Yoruba have a way of chastising the uncharitable behaviour of neighbours. Those who take malignant pleasure at the anguish of another person get the back side of their tongue. Doing that, the Yoruba people make a comparison between two birds. One is Odidere (parrot), which has another name as Ayekooto (the world hates the truth). The other bird is Elulu (a brown-feathered bird, reputed for its mystic power to draw rain). In condemning the degeneracy of such infamy of gloating over another person’s misfortune, the Yoruba sing a song. The song aptly shows the grieved individual as better in character and content than the ignominious felon gloating. It goes thus: Ojo pa Odidere (The rain beats Odidere); Elulu nyo (Elulu rejoices/gloats). Elulu ma yo mo (Rejoice not, Elulu); Ewa ara eye koi ti lo (The beauty of the bird-Odidere- has not faded). The message in this folk song is simple. No matter the travails of Odidere, it shines more beautifully than Elulu, which draws rain that drenches it for it has no nest to hide when the rain falls. In essence, it is most thoughtless for any individual to rejoice at the misfortune of another. Differences in political or ideological inclinations, religious callings and ethnic backgrounds won’t be enough excuses. Calamities, misfortunes and ill-lucks are communally shared in Africa. That is what defines our humanity as a race.
On Saturday, April 3, 2021, something more than a calamity befell the Yoruba race. That black Saturday, the curtain was suddenly drawn on a patriot, fighter and humanist, Yinka Odumakin, the spokesman for the Yoruba socio-cultural group, Afenifere. The news jolted the entire nation. Yinka, in life, was everyway a Yoruba man; body, spirit and soul. He was a man who picked all his battles purely on personal convictions and he made no bones about that. His Yoruba outlook notwithstanding, he equally stood for and fought on the side of any oppressed Nigerian. His voice was never lost whenever injustice was served on anyone. The group he spoke for, Afenifere, at the risk of sounding immodest, remains the most cosmopolitan, elitist and the most fearless group ever, in the history of Nigeria. Thus, when the news broke that Yinka was no more, it was not just the Yoruba nation that felt the pang of his untimely death. The entire nation and all men of decency and decorum knew that a big tree had fallen in the forest. Little wonder then that almost immediately the news of his sudden departure broke, condolence messages started pouring in torrents. It was in the midst of these that the Arewa Consultative Forum (ACF), also sent in its own condolence message, the content of which provoked this piece. For the benefit of those who might not have seen the full text of ACF’s condolence message, it is reproduced here in its exact form. I am doing this so that it will be easy for readers to make their own judgements. ACF speaks: “CONDOLENCE MESSAGE TO AFENIFERE: The Arewa Consultative Forum ACF today received the sad news of the death of Yinka Odumakin, the spokesman of the AFENIFERE. While he was alive, Yinka held on to his views very strongly. We often disagreed with him on many issues. Our disagreements were however on principle and not personal. The fundamental difference is that the AFENIFERE group admits only descendants of Oduduwa as members, while we in the ACF admit even descendants of Oduduwa who are northerners. The nature of our membership, accommodating hundreds of ethnic groups has made it very difficult to always agree with a group whose membership is limited to one ethnic group. We continue to hope that the AFENIFERE will one day turn a new leaf and see issues not from the narrow and limited perspective of one ethnic group but from the broad perspective of a multi ethnic federal republic. We had hoped that Odumakin will live long enough to work for and see the new day. His death today has robbed us of that opportunity. We however pray for the CONDOLENCE of his family and his colleagues in AFENIFERE. We shall certainly miss him”. The message was signed by Emmanuel Yawe, National Publicity Secretary ACF.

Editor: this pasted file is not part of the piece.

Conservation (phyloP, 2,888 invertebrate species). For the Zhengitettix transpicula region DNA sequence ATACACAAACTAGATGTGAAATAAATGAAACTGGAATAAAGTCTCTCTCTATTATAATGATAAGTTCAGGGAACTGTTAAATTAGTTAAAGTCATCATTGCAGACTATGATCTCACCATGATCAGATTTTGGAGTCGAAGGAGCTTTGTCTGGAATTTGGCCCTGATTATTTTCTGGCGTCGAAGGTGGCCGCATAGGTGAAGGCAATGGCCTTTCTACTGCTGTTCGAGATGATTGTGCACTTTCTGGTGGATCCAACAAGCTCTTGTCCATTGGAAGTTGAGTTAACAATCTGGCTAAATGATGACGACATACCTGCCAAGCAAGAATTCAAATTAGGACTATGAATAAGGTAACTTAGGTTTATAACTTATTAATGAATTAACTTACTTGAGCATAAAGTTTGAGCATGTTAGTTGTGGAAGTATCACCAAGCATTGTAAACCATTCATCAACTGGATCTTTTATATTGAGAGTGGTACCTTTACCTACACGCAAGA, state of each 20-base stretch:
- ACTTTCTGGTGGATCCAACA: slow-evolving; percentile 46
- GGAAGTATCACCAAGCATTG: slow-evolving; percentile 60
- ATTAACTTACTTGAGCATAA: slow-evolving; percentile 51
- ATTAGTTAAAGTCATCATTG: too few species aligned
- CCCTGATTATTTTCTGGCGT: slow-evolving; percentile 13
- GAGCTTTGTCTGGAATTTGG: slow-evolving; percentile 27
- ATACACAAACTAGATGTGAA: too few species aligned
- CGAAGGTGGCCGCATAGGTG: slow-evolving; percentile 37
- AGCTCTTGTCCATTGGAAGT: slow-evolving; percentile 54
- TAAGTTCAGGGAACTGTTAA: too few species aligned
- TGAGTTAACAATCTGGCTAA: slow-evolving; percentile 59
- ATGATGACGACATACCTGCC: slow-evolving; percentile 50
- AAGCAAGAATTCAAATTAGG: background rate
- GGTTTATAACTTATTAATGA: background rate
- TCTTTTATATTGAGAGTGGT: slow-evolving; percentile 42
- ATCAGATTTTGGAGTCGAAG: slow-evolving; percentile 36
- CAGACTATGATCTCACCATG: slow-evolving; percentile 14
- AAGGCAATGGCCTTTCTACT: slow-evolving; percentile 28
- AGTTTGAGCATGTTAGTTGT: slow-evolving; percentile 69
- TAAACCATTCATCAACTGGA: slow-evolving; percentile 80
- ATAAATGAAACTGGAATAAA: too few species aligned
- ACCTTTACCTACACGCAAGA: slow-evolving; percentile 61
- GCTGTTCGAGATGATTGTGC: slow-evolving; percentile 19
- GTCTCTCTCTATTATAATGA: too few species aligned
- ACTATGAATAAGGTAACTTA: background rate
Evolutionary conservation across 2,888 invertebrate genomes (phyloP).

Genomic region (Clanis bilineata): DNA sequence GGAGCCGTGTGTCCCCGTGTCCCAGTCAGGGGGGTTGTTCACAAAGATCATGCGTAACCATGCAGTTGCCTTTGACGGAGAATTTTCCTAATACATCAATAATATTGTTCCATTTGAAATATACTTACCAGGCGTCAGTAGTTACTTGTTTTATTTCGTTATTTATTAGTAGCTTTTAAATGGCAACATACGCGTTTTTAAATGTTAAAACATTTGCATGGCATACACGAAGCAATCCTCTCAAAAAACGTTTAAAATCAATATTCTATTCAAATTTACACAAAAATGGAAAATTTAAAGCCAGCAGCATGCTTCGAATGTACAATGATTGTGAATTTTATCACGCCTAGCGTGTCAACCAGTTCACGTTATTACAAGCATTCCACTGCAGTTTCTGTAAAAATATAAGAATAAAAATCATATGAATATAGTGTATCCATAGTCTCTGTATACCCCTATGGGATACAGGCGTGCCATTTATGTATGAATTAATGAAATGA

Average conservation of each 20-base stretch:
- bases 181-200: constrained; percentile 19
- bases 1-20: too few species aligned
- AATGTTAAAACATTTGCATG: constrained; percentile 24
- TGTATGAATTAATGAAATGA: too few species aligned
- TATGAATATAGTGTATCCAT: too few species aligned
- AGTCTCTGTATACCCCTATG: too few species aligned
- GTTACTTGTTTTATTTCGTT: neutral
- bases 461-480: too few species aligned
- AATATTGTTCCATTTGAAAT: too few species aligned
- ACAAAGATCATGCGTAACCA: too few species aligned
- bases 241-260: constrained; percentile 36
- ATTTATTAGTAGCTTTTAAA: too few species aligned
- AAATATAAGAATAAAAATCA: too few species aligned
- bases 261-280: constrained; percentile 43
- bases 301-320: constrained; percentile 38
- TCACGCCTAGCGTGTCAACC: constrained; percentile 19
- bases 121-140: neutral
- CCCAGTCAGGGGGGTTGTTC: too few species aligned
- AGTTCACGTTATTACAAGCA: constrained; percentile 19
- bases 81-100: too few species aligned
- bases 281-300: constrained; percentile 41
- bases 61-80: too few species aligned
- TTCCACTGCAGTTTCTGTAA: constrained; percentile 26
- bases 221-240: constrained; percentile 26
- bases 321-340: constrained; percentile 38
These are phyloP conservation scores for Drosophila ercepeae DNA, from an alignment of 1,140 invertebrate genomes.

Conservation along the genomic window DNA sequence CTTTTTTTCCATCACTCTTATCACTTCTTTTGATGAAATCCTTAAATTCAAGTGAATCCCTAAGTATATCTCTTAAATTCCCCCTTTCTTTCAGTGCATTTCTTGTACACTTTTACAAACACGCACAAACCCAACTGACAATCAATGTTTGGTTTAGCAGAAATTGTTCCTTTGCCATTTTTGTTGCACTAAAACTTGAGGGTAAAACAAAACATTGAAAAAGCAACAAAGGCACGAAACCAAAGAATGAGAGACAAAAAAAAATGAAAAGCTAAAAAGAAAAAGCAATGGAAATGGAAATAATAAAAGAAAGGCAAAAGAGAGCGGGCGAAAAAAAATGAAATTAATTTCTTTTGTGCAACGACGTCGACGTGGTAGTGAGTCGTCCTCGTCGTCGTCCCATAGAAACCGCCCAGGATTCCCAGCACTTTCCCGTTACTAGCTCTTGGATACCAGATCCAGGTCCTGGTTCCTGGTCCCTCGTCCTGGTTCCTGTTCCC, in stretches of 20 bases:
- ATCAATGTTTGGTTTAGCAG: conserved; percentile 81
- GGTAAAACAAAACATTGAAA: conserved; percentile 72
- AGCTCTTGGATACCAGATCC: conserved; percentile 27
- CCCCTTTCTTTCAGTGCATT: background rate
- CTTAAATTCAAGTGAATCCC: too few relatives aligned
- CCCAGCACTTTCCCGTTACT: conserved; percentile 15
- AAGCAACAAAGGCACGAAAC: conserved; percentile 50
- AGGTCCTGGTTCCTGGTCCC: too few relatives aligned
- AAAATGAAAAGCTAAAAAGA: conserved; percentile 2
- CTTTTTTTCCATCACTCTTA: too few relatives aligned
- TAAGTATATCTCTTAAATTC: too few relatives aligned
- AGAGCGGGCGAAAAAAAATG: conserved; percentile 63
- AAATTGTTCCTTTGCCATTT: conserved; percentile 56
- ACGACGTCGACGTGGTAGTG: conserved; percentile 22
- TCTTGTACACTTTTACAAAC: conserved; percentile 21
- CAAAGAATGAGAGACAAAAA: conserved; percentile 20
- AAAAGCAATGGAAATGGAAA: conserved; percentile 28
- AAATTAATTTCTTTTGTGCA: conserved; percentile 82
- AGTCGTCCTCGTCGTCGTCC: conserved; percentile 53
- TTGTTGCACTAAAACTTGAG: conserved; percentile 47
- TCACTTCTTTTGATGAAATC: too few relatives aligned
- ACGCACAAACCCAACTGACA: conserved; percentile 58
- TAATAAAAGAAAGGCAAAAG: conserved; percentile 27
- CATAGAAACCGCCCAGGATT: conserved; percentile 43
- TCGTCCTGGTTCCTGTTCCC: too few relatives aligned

Before the denotative and or connotative meaning of the word, “condolence”, is lost on us, let us take a brief look at how the Shorter Oxford English Dictionary defines condolence. “Condolence: sympathetic grief, sorrowing with and for others. Outward expression of sympathy for another’s grief; especially, a formal declaration of regret for a person’s bereavement, misfortune, etc”. I chose this particular dictionary, of all the collections I have, because among grammarians and linguists, especially those with flair for semantics, Oxford and BBC with Received Pronunciation, are considered the authorities in meaning and phonology. The definition of “condolence” given above presupposes that while expressing such empathy, nothing is added. I am sure no man of good conscience will say with any atom of conviction, that what ACF expressed in the above quoted letter to Afenifere is “condolence”. I will not run away from the fact that while Yinka was here on earth with us, he was a pain in the neck of the ACF which speaks for the Northern oligarchy the way Afenifere speaks for the Yoruba and the Ohanneze does for the Ndigbo. If Yinka were to be alive and these kinds of odiferous verbiages were emitted by ACF on another person, he would have been acerbic in his response while condemning the obviously distasteful and inhuman piece. I personally did not expect ACF and what it stands for to be sad that Yinka departed prematurely. And if you ask me, I will tell you without thinking that the ACF un-condoling condolence is nothing but raw cowardice! It is indeed true that “eyin ajanaku la yo ida; ko si eni to je yo agada loju erin’’- it is only when the elephant has died that one brings out the sword; no man brings out the scimitar in the presence of the elephant. The fact that nobody has been sensitive enough among the rank and file of ACF to condemn this inhuman message from the group speaks volume. It is unmitigated ignominy that a group which hopes “that the AFENIFERE will one day turn a new leaf and see issues not from the narrow and limited perspective of one ethnic group”, will choose the occasion of the untimely demise of Yinka, a man ACF only disagreed with “on principle and not personal” to re-launch its lost battle with Afenifere. Which African culture allows this kind of “condolence’? I make no hesitation to state that not even Boko Haram and the bandits of Zamfara would write that about their enemy. And if I may ask, what is the basis for the comparison between ACF and Afenifere? On what ground is ACF making that juxtaposition? Hear ACF again: “The fundamental difference is that the AFENIFERE group admits only descendants of Oduduwa as members, while we in the ACF admit even descendants of Oduduwa who are northerners”. Really? “Descendants of Oduduwa” like the late Aro of Mopa, Chief Sunday Bolorunduro Awoniyi? What did Awoniyi gain for being ACF Chairman? How many of his children are holding choice positions in Nigeria today, I mean those positions that have become the exclusive preserves of ACF’s promoters? What has the membership of ACF and Afenifere got to do with the death of a fine soul like Yinka Odumakin? Which blood flows in the veins of ACF and its promoters? Why can’t ACF just roll out the drums to celebrate the demise of a man, Yinka Odumakin, whom they “often disagreed with on many issues”? Who is ACF deceiving by saying it “shall certainly miss him”? Miss who? And when ACF penned that “the nature of our membership, accommodating hundreds of ethnic groups has made it very difficult to always agree with a group whose membership is limited to one ethnic group”, did it not occur to it that the only reason other ethnic groups find it repulsive is the sanguinary tendencies of its kith and kin which it never condemns? So ACF still needs to be told that every other ethnic nationality in Nigeria today, curses the very day the Northern and Southern Protectorates were amalgamated!